[Testing] [sugar] Automated testing, OLPC, code+screencasts.

Michail Bletsas mbletsas at laptop.org
Thu Mar 27 13:53:17 EDT 2008

"Benjamin M. Schwartz" <bmschwar at fas.harvard.edu> wrote on 03/27/2008 
01:37:16 AM:

> Hash: SHA1
> Michail Bletsas wrote:
> | testing-bounces at lists.laptop.org wrote on 03/26/2008 09:19:19 PM:
> |
> |> 2. Many, and perhaps most, of OLPC's remaining difficult bugs are
> | related
> |> to the network.  They are most commonly related to the closed 
> |> firmware, which is buggy and lacks key features regarding mesh 
> | and
> |> multicast.
> |
> | Can you qualify your statement?
> I have seen the wireless hardware silently drop all outgoing packets but
> continue to route incoming packets for several minutes, until forcibly
> reset by the user (about a month ago).  The firmware is so unstable that
> the wireless driver even contains a mechanism to recognize when the
> firmware has wedged and reset it.  This is what I mean by buggy.

So according to your thinking everything that has a reset button is buggy.
I guess that, technically speaking, you are correct ;-)
I also tend to believe that a "thick" firmware like the one that we use on 
the 8388 will always have bugs given that it is several hundred thousand 
lines of code so I don't feel bad for putting the reset functionality 
there in the first place.

You are also very quick to point fingers to the firmware for everything 
that goes wrong with the networking subsystem of the laptop. 
The behavior that you are describing can be explained when the wireless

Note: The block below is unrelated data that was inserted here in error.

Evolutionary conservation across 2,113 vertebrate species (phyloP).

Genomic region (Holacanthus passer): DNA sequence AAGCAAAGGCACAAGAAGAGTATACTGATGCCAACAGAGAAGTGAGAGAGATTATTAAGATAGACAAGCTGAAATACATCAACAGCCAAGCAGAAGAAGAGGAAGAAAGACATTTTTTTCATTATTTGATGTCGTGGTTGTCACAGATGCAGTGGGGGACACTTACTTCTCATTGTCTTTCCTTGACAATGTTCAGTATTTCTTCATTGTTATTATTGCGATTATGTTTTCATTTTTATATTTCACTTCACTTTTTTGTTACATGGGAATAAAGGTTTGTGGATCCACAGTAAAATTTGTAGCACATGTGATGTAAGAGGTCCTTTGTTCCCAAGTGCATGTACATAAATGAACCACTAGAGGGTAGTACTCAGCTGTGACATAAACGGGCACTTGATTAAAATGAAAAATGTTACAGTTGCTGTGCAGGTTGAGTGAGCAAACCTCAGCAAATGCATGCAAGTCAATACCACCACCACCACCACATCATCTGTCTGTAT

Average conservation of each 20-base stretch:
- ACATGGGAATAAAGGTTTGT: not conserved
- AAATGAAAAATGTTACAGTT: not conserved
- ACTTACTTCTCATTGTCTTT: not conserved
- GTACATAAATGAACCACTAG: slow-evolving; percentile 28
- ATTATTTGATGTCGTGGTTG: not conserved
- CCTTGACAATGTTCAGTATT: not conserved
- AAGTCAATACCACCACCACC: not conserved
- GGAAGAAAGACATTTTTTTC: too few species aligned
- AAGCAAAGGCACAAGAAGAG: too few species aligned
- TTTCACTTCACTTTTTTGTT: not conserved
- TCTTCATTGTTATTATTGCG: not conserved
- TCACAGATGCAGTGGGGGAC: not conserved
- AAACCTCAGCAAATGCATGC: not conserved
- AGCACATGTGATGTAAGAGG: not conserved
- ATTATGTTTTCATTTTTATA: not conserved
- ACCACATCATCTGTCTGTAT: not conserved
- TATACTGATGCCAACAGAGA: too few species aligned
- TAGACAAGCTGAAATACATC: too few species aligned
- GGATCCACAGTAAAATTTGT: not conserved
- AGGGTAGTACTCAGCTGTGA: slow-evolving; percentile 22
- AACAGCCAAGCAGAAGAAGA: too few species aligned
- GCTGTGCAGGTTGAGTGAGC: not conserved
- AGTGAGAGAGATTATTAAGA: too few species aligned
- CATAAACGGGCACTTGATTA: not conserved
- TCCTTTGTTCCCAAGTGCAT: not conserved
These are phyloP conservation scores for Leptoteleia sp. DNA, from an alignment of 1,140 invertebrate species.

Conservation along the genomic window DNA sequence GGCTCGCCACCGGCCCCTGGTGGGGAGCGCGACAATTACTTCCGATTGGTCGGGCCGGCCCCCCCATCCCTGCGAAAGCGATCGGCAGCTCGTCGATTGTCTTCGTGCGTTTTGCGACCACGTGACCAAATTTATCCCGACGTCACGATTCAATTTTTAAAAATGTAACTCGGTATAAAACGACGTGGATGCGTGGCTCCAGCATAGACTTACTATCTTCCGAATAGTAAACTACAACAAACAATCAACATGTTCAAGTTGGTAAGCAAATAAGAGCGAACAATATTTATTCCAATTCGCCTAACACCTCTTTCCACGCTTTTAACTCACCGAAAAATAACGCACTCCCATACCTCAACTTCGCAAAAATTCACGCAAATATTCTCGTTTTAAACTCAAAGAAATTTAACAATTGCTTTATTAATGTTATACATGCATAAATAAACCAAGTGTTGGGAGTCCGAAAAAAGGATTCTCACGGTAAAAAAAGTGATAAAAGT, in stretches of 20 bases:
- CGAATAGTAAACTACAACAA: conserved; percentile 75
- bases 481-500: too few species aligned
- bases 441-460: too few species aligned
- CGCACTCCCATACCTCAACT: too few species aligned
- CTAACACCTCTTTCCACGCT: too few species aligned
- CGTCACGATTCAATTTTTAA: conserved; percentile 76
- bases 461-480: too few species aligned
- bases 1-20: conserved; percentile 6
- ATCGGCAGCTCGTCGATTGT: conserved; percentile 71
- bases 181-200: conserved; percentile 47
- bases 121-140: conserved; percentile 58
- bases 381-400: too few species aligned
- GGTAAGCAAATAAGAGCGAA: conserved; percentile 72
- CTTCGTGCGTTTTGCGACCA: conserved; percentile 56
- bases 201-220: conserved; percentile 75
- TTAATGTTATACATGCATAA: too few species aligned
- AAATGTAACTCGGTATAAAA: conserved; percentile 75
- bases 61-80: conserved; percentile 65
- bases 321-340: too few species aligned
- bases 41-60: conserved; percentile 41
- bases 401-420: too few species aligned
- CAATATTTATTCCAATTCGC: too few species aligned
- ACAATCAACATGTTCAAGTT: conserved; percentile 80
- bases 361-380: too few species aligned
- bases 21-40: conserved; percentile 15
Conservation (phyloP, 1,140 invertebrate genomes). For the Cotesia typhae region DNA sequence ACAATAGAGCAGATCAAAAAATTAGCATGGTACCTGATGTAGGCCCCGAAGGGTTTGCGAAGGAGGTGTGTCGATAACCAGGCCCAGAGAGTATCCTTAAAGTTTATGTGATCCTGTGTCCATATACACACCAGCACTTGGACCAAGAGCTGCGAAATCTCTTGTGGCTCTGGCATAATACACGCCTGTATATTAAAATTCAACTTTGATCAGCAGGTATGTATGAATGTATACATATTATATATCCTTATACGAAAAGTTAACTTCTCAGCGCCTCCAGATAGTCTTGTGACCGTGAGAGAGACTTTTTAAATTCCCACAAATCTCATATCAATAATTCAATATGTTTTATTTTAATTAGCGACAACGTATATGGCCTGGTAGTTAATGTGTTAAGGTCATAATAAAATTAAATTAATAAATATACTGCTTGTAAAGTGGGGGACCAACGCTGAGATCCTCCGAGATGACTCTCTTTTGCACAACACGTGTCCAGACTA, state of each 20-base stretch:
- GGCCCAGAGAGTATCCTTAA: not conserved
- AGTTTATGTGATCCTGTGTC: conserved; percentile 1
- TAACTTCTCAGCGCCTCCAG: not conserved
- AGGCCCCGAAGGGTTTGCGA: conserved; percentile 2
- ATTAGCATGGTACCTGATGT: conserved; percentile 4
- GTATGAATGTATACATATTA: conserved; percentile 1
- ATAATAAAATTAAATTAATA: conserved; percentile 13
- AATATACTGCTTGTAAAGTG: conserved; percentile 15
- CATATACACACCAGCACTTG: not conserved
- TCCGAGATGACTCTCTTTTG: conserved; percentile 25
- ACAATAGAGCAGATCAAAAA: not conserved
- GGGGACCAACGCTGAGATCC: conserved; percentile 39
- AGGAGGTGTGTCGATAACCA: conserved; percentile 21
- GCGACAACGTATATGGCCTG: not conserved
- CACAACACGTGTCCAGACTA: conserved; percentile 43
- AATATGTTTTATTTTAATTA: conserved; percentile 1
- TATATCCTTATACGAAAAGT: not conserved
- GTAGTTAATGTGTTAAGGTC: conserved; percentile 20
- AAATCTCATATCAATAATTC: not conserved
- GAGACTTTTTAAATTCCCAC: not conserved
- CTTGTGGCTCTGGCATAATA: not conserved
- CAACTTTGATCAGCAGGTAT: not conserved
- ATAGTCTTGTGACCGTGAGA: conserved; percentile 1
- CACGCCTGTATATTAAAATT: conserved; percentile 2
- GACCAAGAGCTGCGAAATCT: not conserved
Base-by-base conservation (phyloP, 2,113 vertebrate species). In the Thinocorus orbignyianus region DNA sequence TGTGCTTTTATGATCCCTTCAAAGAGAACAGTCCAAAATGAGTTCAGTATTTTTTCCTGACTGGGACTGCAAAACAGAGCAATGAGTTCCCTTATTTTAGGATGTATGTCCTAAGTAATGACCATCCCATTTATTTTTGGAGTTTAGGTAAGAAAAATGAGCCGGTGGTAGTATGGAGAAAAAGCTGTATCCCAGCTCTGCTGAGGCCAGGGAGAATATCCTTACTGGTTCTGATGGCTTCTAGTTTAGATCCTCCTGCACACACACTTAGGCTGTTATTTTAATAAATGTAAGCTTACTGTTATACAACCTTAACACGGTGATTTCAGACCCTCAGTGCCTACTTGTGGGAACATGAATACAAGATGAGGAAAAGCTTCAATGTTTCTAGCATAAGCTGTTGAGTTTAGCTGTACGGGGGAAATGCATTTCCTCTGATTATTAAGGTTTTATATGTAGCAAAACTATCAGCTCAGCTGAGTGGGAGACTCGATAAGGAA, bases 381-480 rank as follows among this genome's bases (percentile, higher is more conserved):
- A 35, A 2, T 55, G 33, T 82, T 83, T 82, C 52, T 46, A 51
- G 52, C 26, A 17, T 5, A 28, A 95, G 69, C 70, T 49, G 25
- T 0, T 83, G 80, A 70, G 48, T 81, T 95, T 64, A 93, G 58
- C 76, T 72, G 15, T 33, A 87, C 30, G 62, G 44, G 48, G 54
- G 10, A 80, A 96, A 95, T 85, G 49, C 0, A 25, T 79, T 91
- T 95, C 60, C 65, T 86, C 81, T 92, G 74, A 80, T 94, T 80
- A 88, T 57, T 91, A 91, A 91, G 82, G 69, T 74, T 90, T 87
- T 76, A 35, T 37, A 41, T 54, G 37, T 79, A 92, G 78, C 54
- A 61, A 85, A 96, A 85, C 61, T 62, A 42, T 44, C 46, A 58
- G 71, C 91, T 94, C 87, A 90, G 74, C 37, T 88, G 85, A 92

firmware doesn't communicate with the host CPU and is only forwarding 
frames for other mesh nodes. There has also been a major rewrite of the 
(completely open source) driver in use with the laptop, after which we 
started to see that behavior (which was not observed before the rewrite).
It is very easy to point fingers on religious grounds, it is much more 
difficult to fix problems. 

> | What features does it lack when it comes to mesh routing?
> For me, the #1 missing feature is whitelisted wake-on-multicast.  To be
> specific, it should be possible for the firmware to be told which
> multicast addresses refer to this host.  The firmware would then wake up
> the CPU only when a multicast packet arrives with a destination that is 
> the whitelist.  Without this feature, we are forced to choose between
> never waking on multicast, and missing lots of important packets, and
> waking up on every single multicast packet, which essentially means 
> sleeping at all.

First of all, what you are describing is standard WOL behavior (Wakeup on 
LAN) which was not present in the original spec of the mesh firmware in 
favor of the more general wakeup on broadcast, mcast or unicast. Marvell 
is working on adding that in.
So, no bug here, just oversight on our part which is going to be remedied. 

Even with that support in place, we will still be "missing lots of 
important packets" unless we decide to wakeup on every multicast frame. So 
a more specific filter is required because you don't want to wakeup on 
Avahi announcements but you do want to wakeup on traffic from activities 
that you already participate. You can do that on the application level, by 
stopping the Avahi listener before you suspend, however that will add a 
lot of time to suspend and resume. 

> My #2 missing feature is a control for transmit gain and receive gain. 
> decreasing gain, the range of each transmission could be reduced, 
> dense meshes in a single classroom into multihop meshes.  This might
> compensate somewhat for the firmware's simplistic multicast routing.